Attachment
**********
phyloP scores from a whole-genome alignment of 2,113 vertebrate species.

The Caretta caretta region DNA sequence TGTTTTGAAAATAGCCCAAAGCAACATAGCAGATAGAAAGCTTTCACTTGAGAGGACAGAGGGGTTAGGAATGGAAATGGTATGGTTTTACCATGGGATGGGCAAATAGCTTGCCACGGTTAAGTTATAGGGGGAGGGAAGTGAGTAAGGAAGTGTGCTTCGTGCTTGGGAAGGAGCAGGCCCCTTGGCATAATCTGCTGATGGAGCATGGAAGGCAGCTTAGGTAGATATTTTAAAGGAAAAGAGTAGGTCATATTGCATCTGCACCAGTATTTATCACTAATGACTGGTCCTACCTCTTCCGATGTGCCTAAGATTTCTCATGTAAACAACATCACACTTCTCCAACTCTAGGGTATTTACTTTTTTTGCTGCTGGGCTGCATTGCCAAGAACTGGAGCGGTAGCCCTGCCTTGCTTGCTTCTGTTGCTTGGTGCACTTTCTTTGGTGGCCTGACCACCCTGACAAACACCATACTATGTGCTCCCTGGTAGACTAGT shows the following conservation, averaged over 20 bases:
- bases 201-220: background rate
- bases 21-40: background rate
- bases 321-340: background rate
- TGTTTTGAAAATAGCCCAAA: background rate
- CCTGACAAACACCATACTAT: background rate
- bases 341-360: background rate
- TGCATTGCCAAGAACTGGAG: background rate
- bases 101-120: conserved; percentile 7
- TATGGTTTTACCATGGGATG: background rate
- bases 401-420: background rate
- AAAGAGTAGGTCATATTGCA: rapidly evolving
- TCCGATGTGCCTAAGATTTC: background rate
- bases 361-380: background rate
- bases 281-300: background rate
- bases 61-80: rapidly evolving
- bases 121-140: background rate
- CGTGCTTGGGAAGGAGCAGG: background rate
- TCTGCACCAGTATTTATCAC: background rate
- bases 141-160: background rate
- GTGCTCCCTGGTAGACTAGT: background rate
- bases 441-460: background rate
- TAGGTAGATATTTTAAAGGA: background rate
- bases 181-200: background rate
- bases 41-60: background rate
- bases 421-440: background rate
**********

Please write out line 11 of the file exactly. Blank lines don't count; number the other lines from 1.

- TATGGTTTTACCATGGGATG: background rate